Towards nightfall the northern end of Lakeside developed something of a village atmosphere. Groups of people crouched around small fires at the edge of the road, men, women and children all enjoying the warmth. There was something very sociable about this life lived largely out of doors, and it’s something which one notices the lack of in Europe, where everyone retreats indoors at nightfall. Previously I have put it down to weather: in the tropical parts of Asia it feels natural to be out of doors late at night, rather than in the chill of a northern European winter. But in Pokhara at night the temperature drops to three degrees. It’s not the weather – it’s a different cultural climate. The dogs that ran wild everywhere formed allegiances, had scuffles, went trotting off all together on barking expeditions, and returned to lay down and sleep in a bundle in a shop doorway. Occasionally a cow would wander past. A small child that had been standing near a fire had a tantrum, and picking up a wicker stool, threw it into the road; it was indulged with benevolent laughter. The stool lay in the centre of the road, and a passing motorbike slowed, the pillion kicking the stool out of the lane. It came to rest a few yards away. A bike coming from the other direction swerved around it, then did a U-turn, the rider kicking the stool back where it came from. Meanwhile the group around the fire watched the progress of the stool up and down the road impassively. Finally a shopkeeper on the other side of the road wandered across, picked it up and returned it to the fireside.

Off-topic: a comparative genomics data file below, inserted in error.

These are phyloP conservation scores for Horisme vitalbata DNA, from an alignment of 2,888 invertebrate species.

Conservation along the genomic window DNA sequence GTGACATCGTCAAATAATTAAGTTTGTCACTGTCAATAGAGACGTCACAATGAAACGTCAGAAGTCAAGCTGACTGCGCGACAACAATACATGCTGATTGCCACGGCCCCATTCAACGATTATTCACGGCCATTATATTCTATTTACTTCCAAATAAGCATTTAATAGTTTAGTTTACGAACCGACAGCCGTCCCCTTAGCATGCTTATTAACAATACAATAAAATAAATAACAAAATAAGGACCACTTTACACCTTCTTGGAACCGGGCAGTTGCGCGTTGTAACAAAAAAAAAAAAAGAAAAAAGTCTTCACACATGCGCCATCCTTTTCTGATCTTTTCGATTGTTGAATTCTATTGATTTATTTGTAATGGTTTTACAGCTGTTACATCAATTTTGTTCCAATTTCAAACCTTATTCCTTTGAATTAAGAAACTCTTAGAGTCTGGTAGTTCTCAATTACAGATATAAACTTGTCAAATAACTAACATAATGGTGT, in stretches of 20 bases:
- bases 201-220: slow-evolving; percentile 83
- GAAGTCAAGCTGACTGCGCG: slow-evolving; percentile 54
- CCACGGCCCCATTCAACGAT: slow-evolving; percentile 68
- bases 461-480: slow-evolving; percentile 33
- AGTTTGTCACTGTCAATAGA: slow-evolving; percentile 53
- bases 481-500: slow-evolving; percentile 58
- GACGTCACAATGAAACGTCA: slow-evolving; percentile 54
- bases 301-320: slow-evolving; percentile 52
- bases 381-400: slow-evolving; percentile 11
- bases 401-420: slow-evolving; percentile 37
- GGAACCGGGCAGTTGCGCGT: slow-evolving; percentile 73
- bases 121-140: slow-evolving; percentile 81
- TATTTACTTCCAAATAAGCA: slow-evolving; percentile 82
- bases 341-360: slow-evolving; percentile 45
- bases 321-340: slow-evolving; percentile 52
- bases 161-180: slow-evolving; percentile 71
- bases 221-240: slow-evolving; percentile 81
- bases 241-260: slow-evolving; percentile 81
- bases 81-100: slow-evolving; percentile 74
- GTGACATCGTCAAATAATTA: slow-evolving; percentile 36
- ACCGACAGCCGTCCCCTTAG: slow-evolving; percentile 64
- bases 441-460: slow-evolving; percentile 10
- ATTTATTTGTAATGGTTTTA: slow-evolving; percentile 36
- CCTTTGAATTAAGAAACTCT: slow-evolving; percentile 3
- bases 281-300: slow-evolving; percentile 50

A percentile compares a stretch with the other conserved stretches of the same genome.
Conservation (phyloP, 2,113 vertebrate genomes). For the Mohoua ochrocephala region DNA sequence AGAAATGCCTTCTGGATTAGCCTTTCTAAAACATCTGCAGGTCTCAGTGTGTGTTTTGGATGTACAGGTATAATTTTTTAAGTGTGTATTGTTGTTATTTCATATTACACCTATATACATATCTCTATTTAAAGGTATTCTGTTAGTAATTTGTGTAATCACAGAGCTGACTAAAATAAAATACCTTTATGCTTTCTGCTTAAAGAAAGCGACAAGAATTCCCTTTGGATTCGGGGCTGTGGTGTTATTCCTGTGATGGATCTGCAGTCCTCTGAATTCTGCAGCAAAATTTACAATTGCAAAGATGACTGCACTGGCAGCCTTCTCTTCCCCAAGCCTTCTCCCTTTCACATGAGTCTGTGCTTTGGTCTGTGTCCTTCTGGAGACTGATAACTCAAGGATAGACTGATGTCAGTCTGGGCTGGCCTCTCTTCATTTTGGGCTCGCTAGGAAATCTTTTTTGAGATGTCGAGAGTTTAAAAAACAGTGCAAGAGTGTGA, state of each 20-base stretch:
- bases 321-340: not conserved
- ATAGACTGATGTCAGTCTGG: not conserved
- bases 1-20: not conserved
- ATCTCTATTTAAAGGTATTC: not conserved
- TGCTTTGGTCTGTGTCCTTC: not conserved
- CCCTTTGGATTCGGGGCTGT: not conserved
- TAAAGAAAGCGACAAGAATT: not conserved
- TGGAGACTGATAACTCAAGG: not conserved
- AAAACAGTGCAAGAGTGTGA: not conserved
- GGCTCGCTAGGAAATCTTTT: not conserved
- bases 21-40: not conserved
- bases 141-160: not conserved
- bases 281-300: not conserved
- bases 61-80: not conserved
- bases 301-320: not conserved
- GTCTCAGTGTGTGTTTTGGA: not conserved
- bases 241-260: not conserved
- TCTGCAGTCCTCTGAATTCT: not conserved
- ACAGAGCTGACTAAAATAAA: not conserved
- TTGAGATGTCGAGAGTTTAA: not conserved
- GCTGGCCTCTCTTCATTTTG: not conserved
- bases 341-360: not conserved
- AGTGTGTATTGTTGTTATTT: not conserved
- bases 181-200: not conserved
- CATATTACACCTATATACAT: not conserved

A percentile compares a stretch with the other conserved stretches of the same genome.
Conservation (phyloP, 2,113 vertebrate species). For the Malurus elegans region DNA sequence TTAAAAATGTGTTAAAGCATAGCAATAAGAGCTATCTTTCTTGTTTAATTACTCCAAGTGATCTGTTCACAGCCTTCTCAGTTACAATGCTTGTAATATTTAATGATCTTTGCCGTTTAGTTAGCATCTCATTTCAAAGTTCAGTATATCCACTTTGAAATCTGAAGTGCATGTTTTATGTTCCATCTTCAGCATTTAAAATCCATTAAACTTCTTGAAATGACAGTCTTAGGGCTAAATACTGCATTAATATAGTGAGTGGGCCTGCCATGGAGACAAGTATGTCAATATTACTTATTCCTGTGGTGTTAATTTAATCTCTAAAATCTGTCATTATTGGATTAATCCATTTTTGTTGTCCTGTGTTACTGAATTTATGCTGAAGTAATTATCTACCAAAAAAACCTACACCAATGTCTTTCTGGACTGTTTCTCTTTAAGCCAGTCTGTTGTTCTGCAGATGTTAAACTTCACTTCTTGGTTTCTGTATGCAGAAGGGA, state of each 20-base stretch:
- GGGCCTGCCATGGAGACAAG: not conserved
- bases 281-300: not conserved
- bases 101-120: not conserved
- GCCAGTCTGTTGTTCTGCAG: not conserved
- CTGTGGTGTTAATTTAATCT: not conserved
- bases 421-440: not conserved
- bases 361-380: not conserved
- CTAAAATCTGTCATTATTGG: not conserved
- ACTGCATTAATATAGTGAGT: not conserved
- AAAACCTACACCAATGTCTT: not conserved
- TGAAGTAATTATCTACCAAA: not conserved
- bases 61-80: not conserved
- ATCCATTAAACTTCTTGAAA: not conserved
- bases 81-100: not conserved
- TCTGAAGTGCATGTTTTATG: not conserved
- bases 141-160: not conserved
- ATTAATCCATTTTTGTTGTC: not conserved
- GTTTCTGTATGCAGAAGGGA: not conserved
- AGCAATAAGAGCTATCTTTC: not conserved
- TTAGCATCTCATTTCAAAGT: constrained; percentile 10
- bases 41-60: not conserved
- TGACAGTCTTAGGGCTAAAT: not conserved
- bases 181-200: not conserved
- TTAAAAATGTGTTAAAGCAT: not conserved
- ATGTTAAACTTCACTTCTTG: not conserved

I needed a haircut, and found a place on the main drag. A few days earlier Bishnu at Sacred Valley had told me that all the barbers in Pokhara were Indian – as well as the vendors pushing bicycles laden with fruit – and this turned out to be correct; the barber was from Bihar, one of the poorest and most badly governed states in India. He asked me where I was from, and on hearing London, grinned broadly and said: “Nice!” Yeah, it’s alright, I told him, mentally picturing him working in a hairdressers on Old Street or the like. He would, I decided, pretty quickly lose the sparkly knitted tank top in favour of a black T-shirt with some gnomic logo of wry postmodern wit. The short-back-and-sides would be replaced with a mass of gelled spikes. The sandals exchanged for trainers and nylon slacks for skinny jeans, soon he would outwardly resemble a hip young Londoner – but beneath the surface he’d still be a skinny boy from Bihar. He was young, in his early 20s by the look of him, and had a kind of robust peasant resilience at odds with his small frame. Offered a choice between a long, medium or short haircut, I erred on the side of medium, and he began snipping away with an enormous pair of scissors that looked more like garden shears. An expensive-looking gold watch dangled from his thin wrist – that would go too, I decided, in favour of an iPhone. As with all the Indian haircuts I have experienced, this one seemed to take an inordinate amount of time, and I came to realise that in the absence of any other customers, time wasn’t really of the essence – he seemed to be more concerned with doing the best possible job, while making the most of the marketing opportunity of having a westerner in the shop in full visibility of the street outside. To this end he spent a great deal of time trimming around the neck and the backs of the ears. Then, climbing on a nearby chair, he fetched down a large bottle of murky brown liquid from a shelf overhead.